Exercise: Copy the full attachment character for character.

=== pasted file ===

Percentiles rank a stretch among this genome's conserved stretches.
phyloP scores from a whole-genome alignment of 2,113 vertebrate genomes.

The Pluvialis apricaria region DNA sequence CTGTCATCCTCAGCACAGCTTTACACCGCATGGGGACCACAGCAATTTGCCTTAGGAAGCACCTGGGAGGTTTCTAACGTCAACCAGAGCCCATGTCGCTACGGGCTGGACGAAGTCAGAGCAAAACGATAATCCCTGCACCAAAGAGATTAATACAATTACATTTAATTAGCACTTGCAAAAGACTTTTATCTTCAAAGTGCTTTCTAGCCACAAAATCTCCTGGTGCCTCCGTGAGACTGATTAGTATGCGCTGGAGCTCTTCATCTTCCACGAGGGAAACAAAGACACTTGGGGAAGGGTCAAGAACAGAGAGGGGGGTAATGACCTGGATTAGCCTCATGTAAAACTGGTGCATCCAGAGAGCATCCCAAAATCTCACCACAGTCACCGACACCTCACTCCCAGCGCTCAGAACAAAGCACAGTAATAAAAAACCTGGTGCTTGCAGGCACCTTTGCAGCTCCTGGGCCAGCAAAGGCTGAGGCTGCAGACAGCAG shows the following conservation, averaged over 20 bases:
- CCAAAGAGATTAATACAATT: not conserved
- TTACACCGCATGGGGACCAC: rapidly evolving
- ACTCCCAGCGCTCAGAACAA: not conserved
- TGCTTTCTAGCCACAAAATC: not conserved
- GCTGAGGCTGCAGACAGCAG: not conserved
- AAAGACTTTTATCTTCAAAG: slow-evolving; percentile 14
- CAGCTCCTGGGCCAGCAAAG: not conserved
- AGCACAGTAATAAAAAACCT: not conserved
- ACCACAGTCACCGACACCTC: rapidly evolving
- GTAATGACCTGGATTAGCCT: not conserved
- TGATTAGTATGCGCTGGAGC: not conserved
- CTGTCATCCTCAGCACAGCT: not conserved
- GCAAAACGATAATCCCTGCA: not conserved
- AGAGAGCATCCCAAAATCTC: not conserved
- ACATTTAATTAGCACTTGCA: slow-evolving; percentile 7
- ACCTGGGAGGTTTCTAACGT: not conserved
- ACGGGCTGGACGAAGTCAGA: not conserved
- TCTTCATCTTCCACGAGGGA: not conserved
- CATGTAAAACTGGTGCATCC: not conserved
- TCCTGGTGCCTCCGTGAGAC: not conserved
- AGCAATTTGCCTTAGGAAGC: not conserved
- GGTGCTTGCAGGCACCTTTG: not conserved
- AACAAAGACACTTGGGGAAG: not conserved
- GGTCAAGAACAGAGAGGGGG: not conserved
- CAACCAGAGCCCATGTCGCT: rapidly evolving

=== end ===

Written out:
Percentiles rank a stretch among this genome's conserved stretches.
phyloP scores from a whole-genome alignment of 2,113 vertebrate genomes.

The Pluvialis apricaria region DNA sequence CTGTCATCCTCAGCACAGCTTTACACCGCATGGGGACCACAGCAATTTGCCTTAGGAAGCACCTGGGAGGTTTCTAACGTCAACCAGAGCCCATGTCGCTACGGGCTGGACGAAGTCAGAGCAAAACGATAATCCCTGCACCAAAGAGATTAATACAATTACATTTAATTAGCACTTGCAAAAGACTTTTATCTTCAAAGTGCTTTCTAGCCACAAAATCTCCTGGTGCCTCCGTGAGACTGATTAGTATGCGCTGGAGCTCTTCATCTTCCACGAGGGAAACAAAGACACTTGGGGAAGGGTCAAGAACAGAGAGGGGGGTAATGACCTGGATTAGCCTCATGTAAAACTGGTGCATCCAGAGAGCATCCCAAAATCTCACCACAGTCACCGACACCTCACTCCCAGCGCTCAGAACAAAGCACAGTAATAAAAAACCTGGTGCTTGCAGGCACCTTTGCAGCTCCTGGGCCAGCAAAGGCTGAGGCTGCAGACAGCAG shows the following conservation, averaged over 20 bases:
- CCAAAGAGATTAATACAATT: not conserved
- TTACACCGCATGGGGACCAC: rapidly evolving
- ACTCCCAGCGCTCAGAACAA: not conserved
- TGCTTTCTAGCCACAAAATC: not conserved
- GCTGAGGCTGCAGACAGCAG: not conserved
- AAAGACTTTTATCTTCAAAG: slow-evolving; percentile 14
- CAGCTCCTGGGCCAGCAAAG: not conserved
- AGCACAGTAATAAAAAACCT: not conserved
- ACCACAGTCACCGACACCTC: rapidly evolving
- GTAATGACCTGGATTAGCCT: not conserved
- TGATTAGTATGCGCTGGAGC: not conserved
- CTGTCATCCTCAGCACAGCT: not conserved
- GCAAAACGATAATCCCTGCA: not conserved
- AGAGAGCATCCCAAAATCTC: not conserved
- ACATTTAATTAGCACTTGCA: slow-evolving; percentile 7
- ACCTGGGAGGTTTCTAACGT: not conserved
- ACGGGCTGGACGAAGTCAGA: not conserved
- TCTTCATCTTCCACGAGGGA: not conserved
- CATGTAAAACTGGTGCATCC: not conserved
- TCCTGGTGCCTCCGTGAGAC: not conserved
- AGCAATTTGCCTTAGGAAGC: not conserved
- GGTGCTTGCAGGCACCTTTG: not conserved
- AACAAAGACACTTGGGGAAG: not conserved
- GGTCAAGAACAGAGAGGGGG: not conserved
- CAACCAGAGCCCATGTCGCT: rapidly evolving